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and the marriage therefore is more a transaction of commerce than one in which affection or generosity is concerned. The higher the price set on a maid, the more honour does it reflect on herself, on her family, and on the bridegroom. Rich parents, though they accept what is offered them in the shape of kalim for their daughter, give her in turn a dowry either in reindeer or in furs; the poor people disposing of a daughter are content with a small kalim. The wife of a poor Ostiak often does not cost him more than the value of a reindeer, which is about five assignat rubles ; whereas the daughters of rich parents are frequently purchased at a price ranging from one hundred to two hundred rubles.
According to the Shamanic creed, which the Ostiaks formerly confessed, and to which a great part of them still adhere, polygamy is not prohibited; yet those who have accepted Christianity confine themselves to one wife. Nevertheless, though they are baptized, and every means taken to introduce among them Christian doctrine and feelings, they cling so pertinaciously to their old manners, usages and superstitions, that an Ostiak cannot live without them. He may wear the symbol of redemption on his breast, but he follows his idolatrous prejudices in every act of his life. Finding himself unable to comply altogether with either ritual, the Pagan or the Christian, he endeavours to reconcile as well as he can his ancient faith with the new; and, according to his judgment, the cross on his breast and the Shaitan in his pocket, effect this desired end.
Shaitan is the household god of the Ostiaks, and no family circle is complete without him. As the guardian of all they possess, he receives from them both worship and tribute. Being, afraid, after admission to the rite of Christian baptism, to place the idol in his yourta, the Ostiak conceals him in his pocket. During a search made on an Ostiak by a Russian employé, one of these idols accidentally fell out of his pocket; and being immediately confiscated by the officer, was by him presented to me.
This Shaitan idol was the figure of a man, carved in wood. The body was belted with a girdle, enclosing a small silver coin, and over
this was a dress of the Ostiak fashion, including no less than seven shirts and caftans, with ample hoods, and decorated with beads and other ornaments. The Ostiaks who have not yet accepted Christianity openly, exhibit these idols in their yourtas. They are then much larger, and have a place assigned them in one of the corners. To Shaitan they first offer their meals, all the dishes being placed before him; and they abstain from partaking of anything until the idol, who eats invisibly, has had enough; whereupon the family then sit down with their guests. Sometimes the master of the house, as a token of reverence and good will towards Shaitan, besmears the idol's lips with the food previously to helping himself. The Ostiaks, as I have before observed, also worship old larch-trees ; but young ones come in for no share of their veneration.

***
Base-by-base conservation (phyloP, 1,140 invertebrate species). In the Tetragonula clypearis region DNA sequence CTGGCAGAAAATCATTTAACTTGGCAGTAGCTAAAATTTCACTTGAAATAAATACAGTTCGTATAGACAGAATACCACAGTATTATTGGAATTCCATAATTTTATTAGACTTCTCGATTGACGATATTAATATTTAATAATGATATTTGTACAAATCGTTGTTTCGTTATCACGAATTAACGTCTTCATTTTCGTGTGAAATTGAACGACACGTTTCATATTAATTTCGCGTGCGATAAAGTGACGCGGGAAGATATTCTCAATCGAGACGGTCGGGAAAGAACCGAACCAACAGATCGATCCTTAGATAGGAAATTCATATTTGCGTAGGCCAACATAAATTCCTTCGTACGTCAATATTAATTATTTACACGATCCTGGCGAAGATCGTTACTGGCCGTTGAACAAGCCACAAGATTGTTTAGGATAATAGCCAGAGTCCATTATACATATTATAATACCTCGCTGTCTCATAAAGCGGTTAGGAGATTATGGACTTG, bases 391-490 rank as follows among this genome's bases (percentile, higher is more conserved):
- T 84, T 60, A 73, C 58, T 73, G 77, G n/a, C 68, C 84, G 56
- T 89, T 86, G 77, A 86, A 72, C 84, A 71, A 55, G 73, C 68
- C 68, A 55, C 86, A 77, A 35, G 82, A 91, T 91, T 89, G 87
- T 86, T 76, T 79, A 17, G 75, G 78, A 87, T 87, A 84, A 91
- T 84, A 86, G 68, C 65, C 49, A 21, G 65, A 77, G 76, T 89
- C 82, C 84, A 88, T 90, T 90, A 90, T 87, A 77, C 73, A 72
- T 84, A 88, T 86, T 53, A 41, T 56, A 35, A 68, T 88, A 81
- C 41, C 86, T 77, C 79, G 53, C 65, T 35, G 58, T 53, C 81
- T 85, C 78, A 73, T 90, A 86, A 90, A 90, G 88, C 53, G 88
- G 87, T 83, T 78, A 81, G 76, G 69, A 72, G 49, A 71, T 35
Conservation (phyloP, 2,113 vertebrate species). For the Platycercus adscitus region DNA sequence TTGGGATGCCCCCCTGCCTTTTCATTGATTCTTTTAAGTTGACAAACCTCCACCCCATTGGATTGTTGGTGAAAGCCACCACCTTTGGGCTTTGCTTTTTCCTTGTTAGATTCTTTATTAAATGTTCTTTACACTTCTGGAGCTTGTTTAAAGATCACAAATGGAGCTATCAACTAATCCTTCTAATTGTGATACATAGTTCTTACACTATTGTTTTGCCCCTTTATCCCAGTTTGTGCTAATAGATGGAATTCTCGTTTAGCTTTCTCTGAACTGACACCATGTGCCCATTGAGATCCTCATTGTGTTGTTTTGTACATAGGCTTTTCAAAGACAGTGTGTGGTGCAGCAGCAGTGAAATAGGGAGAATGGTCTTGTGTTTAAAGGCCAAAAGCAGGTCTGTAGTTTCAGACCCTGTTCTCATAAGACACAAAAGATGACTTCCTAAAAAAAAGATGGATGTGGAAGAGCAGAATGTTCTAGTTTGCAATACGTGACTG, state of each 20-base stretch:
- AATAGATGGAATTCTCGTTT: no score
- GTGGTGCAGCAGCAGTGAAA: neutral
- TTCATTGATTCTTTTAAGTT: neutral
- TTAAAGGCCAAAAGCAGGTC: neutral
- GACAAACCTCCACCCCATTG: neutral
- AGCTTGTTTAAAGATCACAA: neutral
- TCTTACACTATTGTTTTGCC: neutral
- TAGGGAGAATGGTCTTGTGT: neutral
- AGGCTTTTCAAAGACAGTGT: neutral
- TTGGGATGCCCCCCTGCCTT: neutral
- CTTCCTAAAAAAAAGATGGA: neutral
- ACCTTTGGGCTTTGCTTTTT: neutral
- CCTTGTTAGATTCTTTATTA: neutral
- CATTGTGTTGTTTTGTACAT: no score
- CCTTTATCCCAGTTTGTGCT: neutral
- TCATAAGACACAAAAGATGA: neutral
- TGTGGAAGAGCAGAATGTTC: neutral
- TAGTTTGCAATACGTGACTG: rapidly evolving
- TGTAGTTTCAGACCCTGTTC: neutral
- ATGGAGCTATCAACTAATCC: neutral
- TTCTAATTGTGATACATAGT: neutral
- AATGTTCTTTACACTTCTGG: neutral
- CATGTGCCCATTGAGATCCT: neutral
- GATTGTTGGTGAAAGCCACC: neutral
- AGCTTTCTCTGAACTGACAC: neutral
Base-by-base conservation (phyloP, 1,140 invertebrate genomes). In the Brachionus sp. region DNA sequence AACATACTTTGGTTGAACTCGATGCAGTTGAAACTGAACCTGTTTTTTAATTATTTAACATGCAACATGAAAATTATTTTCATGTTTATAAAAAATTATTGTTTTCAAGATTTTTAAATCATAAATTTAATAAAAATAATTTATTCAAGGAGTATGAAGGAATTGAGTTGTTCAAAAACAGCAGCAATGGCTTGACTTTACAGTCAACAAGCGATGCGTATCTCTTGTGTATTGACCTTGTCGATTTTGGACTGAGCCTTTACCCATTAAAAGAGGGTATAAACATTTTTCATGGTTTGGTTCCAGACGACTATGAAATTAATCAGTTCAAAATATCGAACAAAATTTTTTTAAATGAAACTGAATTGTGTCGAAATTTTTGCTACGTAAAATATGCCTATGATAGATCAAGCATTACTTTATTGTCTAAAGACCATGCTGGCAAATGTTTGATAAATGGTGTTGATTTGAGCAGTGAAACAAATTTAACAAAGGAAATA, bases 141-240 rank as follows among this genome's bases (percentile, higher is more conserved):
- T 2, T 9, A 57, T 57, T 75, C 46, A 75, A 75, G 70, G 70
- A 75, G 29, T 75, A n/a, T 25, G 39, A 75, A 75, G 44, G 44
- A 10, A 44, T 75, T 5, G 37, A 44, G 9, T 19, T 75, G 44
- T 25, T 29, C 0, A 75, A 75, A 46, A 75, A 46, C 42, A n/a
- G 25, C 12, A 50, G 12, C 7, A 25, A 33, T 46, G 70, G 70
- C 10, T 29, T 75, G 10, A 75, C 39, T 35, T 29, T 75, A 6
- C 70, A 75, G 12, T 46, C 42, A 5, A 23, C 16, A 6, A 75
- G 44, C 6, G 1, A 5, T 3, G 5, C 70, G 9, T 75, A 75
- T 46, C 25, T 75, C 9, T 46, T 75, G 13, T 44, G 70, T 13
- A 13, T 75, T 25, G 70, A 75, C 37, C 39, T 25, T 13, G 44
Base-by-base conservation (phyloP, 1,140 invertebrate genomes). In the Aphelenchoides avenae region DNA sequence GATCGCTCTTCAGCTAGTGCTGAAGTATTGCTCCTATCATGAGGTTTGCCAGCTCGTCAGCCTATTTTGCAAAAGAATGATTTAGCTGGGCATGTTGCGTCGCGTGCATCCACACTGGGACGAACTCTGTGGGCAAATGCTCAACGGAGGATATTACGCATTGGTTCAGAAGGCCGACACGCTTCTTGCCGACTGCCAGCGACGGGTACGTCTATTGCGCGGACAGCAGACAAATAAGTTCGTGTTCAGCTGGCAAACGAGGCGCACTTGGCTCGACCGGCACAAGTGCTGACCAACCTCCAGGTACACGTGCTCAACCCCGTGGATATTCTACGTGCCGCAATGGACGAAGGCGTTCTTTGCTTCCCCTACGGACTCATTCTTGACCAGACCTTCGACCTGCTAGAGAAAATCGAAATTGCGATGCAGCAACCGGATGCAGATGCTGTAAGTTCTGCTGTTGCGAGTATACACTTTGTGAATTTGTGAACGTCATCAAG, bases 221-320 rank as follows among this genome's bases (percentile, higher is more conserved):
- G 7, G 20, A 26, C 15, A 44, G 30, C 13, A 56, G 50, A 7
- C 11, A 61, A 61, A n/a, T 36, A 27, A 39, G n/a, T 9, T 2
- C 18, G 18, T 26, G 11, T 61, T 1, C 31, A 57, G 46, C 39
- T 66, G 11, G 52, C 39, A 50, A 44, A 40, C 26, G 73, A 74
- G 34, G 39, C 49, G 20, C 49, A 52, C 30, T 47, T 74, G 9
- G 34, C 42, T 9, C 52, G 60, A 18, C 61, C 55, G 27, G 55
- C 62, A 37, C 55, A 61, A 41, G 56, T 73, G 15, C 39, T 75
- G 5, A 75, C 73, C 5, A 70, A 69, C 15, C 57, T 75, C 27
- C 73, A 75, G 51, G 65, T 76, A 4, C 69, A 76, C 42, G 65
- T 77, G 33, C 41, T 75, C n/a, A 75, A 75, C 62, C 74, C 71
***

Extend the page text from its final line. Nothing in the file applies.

Their priests are designated Shamans, and being regarded as the depositories of the sacred mysteries of religion, as well as of prophecies, exercise a great influence on their minds. The caste of the Shamans are supposed to be versed in magic, and to possess the power of working miracles. That the priests resort to every kind of jugglery to encourage this belief may readily be conceived, and none of their disciples doubt that they stand in immediate and most intimate connection with the supernatural world. The priests are able-as I was assured, not only by Ostiaks, but also by Russians, who said they had been witnesses of the spectacle—to plunge the whole blade of a long knife into a man's breast, and draw it out without leaving a single trace of a wound. These wonder-workers can also chop all the limbs off a body, and then restore them uninjured. I was told that they burnt Russian paper-money before a number of spectators, and afterwards picked the notes out of the ashes entire. Many other marvels of a similar kind were related to me, but none came under my own observation, the Shamans taking good care, when selecting witnesses of these astounding performances, to require in the first place belief.
In my own country these legerdemain tricks, and even much greater feats of jugglery, would be passed by unheeded, without astonishing any one, even of the lowest class, as our Jews, who
have possessed themselves of all these necromantic secrets, will exhibit them at any time for a few farthings. But it is not so in the land of the Ostiaks, where not only the natives, but the Russians of all classes, hold them to be the result of supernatural agency.
Belief in supernatural powers is general among the inhabitants of Northern Siberia. Not knowing the boundaries between what is real, probable, or possible, imagination takes unbounded flights, predisposing the mind to believe what is marvellous. The very tales that are narrated in the domestic circle, the more wonderful and more improbable they appear, are the more eagerly listened to; and, in fact, are alone considered worth hearing or reading. Many go so far as to assert that the Shamans
power of reconstructing the human body after it has been cut in pieces, and by some means known only to themselves, restoring it completely to life. I was told of a number of instances in which this resuscitation had been effected.
The Shaman priests enjoy the reputation of being excellent soothsayers, and much weight is